Less than five minutes into the movie, I found what I was looking for. Scenes from a past somewhere between what we know now and the history books. But just as quickly, I found a reason to revisit this movie for more than its background.
It's a perfect movie.
I last saw Philadelphia 21 years ago. As a closeted teenager, I remember anxiously sitting on the couch next to my parents, trying to fight back my tears as my mom, even my dad, shed theirs'. I heard them whisper my cousin's name, "Sammy..."
He had died just two months earlier.
Watching it again as an adult, it didn't remind me of the closet. Instead, it brought back the emotional roller coaster I would experience during the height of the epidemic. More than 140,000 Americans would reportedly be lost to AIDS when I was in college. With those deaths came fear, sorrow, but also supportive camaraderie with many wonderful strangers.
I learned a lot very quickly.
At face value, Philadelphia is a sad movie. But beneath the surface it's something else. To those dealing with AIDS in 1993, Philadelphia wasn't a movie with a sad ending, it was their unfortunate story with a bittersweet purpose.
For the first time in the disease's 11 year history, statistics were finally being given a face. Tom Hanks, Denzel Washington, and a host of other Hollywood celebrities showed America a real disease afflicting real people.
Philadelphia wasn't just a movie, it was a true story that played out on our city's stage. Over the last two decades a rumor has periodically surfaced regarding the production of the film, claiming that within two years of its release, more than 40 cast members had died from AIDS. It's not a legend, and today the number is likely 53.
ActionAIDS of Philadelphia was sourced by director Jonathan Demme to cast 53 extras for the film.
In 1995, Clifford Rothman wrote an homage to the 53 HIV-positive extras in the film and the 43 who had already passed. Similar in spirit, the Philadelphia Inquirer printed its own moving article prior to the movie's release.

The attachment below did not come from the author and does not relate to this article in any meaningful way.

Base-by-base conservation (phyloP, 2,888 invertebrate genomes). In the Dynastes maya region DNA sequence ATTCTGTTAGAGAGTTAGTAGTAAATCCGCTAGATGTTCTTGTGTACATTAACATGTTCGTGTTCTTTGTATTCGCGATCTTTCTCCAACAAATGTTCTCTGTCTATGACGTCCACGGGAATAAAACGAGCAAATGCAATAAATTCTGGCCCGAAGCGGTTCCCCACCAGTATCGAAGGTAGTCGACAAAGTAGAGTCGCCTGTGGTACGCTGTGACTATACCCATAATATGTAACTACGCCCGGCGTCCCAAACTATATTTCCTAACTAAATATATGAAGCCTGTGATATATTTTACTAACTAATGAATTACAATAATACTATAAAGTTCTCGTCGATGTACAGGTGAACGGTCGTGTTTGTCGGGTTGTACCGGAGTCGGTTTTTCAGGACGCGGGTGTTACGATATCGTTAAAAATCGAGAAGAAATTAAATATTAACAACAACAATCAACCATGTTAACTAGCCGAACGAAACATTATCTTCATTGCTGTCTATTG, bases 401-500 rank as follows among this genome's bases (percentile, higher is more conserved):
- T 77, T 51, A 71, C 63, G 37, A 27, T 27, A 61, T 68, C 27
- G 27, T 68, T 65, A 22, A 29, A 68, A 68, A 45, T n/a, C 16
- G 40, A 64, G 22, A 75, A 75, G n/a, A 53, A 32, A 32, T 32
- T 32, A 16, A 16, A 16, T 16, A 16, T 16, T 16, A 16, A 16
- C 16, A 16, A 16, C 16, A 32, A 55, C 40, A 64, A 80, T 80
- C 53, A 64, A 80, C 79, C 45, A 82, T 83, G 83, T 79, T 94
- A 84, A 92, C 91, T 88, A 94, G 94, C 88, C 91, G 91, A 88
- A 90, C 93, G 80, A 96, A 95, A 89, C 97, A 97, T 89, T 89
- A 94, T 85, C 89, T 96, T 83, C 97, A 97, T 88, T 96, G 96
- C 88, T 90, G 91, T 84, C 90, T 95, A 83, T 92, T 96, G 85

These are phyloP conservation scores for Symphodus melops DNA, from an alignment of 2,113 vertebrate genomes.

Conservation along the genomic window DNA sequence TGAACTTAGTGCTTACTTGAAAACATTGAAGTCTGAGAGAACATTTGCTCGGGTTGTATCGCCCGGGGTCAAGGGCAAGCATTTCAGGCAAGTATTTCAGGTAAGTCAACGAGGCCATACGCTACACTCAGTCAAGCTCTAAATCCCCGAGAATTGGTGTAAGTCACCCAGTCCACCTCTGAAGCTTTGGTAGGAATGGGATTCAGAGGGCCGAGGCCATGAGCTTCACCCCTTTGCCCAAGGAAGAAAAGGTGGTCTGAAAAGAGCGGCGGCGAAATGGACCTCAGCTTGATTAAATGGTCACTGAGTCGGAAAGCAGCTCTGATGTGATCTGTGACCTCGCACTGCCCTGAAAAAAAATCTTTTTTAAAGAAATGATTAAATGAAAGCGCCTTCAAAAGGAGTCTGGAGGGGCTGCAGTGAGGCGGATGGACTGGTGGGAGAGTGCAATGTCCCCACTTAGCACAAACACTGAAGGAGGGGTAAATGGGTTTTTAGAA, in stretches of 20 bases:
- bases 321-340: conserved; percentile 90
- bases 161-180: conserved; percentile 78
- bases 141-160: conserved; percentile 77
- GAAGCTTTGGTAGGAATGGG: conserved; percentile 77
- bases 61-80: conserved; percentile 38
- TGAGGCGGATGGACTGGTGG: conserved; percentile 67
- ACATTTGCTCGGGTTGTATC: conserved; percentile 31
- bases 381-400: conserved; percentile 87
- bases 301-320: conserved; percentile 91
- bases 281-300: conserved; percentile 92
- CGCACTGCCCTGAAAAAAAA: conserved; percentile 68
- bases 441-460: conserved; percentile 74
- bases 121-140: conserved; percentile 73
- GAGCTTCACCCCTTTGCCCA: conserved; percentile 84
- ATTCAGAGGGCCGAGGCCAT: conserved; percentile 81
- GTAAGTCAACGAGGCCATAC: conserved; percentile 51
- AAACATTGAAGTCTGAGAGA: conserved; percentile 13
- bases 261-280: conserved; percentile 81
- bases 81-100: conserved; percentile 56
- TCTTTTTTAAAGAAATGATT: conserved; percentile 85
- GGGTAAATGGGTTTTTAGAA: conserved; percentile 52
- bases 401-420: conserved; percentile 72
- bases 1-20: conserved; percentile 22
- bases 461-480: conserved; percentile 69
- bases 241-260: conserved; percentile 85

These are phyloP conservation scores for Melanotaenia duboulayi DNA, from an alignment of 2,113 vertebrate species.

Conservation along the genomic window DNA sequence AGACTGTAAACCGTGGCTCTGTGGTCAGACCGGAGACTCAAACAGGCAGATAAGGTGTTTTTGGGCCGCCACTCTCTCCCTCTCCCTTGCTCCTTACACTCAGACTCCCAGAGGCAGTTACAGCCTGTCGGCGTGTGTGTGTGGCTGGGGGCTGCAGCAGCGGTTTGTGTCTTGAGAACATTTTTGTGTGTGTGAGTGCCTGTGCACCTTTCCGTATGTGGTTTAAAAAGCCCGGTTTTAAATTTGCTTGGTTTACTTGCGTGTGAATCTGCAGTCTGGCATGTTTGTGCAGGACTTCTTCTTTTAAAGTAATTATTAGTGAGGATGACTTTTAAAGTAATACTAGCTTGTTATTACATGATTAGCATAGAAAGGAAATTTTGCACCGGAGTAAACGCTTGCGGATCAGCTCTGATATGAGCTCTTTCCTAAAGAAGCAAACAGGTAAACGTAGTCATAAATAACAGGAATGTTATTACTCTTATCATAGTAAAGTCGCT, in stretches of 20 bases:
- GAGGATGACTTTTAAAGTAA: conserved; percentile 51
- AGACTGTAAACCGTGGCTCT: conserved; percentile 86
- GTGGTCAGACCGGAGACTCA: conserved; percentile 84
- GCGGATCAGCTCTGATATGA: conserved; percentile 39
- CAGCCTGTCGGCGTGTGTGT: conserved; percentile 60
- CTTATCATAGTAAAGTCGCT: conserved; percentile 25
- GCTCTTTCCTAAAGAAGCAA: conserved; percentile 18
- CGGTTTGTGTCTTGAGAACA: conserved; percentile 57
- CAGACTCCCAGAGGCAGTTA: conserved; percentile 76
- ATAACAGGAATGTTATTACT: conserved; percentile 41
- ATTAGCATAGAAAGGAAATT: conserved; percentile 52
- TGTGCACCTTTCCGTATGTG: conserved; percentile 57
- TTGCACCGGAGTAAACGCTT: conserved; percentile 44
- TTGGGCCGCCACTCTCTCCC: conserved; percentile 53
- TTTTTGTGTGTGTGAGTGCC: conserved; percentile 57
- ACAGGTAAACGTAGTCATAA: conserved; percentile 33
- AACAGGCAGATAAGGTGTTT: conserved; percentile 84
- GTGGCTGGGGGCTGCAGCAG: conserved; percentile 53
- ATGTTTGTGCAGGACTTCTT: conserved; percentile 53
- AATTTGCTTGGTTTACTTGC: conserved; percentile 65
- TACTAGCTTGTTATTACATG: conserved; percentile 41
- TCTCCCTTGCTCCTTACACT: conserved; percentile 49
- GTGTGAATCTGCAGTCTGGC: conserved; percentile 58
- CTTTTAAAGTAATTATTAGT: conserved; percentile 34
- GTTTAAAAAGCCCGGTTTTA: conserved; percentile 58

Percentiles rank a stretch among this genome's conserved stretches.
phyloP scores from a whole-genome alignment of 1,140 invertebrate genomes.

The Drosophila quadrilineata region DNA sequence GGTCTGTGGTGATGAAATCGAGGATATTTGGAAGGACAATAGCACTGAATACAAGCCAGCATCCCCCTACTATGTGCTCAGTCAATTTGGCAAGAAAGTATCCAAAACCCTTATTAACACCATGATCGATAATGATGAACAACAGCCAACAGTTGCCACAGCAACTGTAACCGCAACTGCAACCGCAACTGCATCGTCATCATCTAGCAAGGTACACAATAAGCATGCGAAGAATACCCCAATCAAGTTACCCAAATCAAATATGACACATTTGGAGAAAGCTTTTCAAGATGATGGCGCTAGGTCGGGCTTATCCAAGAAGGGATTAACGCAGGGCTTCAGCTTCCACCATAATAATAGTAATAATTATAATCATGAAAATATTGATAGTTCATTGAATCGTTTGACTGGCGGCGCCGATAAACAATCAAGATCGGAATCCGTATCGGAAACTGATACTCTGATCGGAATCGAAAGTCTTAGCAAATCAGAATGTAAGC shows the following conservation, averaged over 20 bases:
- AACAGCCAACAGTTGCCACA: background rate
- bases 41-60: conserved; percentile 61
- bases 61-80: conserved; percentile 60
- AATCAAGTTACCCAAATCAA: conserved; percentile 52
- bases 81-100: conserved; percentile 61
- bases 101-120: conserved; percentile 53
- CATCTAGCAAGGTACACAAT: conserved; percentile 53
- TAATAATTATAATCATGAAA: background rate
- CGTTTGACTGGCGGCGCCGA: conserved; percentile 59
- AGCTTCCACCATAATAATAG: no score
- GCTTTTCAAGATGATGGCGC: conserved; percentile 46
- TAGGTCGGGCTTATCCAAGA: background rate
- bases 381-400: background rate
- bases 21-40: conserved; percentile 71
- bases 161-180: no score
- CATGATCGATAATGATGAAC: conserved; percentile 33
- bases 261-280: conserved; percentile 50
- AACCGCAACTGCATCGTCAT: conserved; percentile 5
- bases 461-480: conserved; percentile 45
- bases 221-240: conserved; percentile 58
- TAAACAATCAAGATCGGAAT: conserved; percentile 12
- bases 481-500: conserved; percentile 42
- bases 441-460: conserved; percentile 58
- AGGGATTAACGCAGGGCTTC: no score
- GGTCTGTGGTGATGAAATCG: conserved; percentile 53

The national dialogue was evolving and the mainstream media was showing the general public a side of AIDS they didn't know, one of unbearable suffering and grieving families.
Therese Frare's photograph of David Kirby's deathbed in 1990 is historically referred to as the "picture that changed the face of AIDS." Published in both Life magazine and by Benetton, the heartbreaking picture of Kirby with his weeping father elicited outrage, but for the first time, it also found empathy from many who had no personal understanding of the disease.
AIDS had been humanized.
|The "picture that changed the face of AIDS." David Kirby with his father, mother, and sister, by Therese Frare.|
Salt-n-Pepa's 1991 single, Let's Talk About Sex, came with an alternate version titled Let's Talk About AIDS. The music video's message isn't subtle, and it worked.
By 1996, the AIDS Quilt made its last annual appearance on the National Mall until it would return once more in 2012.
These articles, photographs, memorials, and songs offered the public a firsthand look at an epidemic - a public plagued with misconceptions about a community hiding in the gritty corners of our cities. It seemed - finally - that the public was ready to accept that AIDS was real.
Philadelphia is part of the broad story that AIDS continues to tell. At the time of its release, ActionAIDS serviced 500 HIV-positive men and women. Today it services about 5000, a testament to early detection, better meds, and compassion. But it also proves that the epidemic won't be over until the last cocktail is prescribed.
39 million people have died from AIDS since the epidemic began. But with the recognition of the disease's humanity comes the understanding that AIDS also afflicts the uninfected. There is no way to calculate the untold number of friends and family who've buried their loved ones.
Until recently, there was little hope that a cure would be found. Treatments are improving, and advocacy is getting it to those in need. HIV-positive men and women are living full, normal lives. But the cost isn't limited to money. These drugs come with side effects.
However, in the last few years, research in gene therapy has shifted interest back towards curing the disease. Now, more than three decades later, there seems to be more promise than ever that AIDS will be gone within most of our lifetimes. With strides coming from our own Temple University and Penn Medicine, perhaps Philadelphia's living story will return for its final chapter.
It isn't over, and you can help:
Philly AIDS Thrift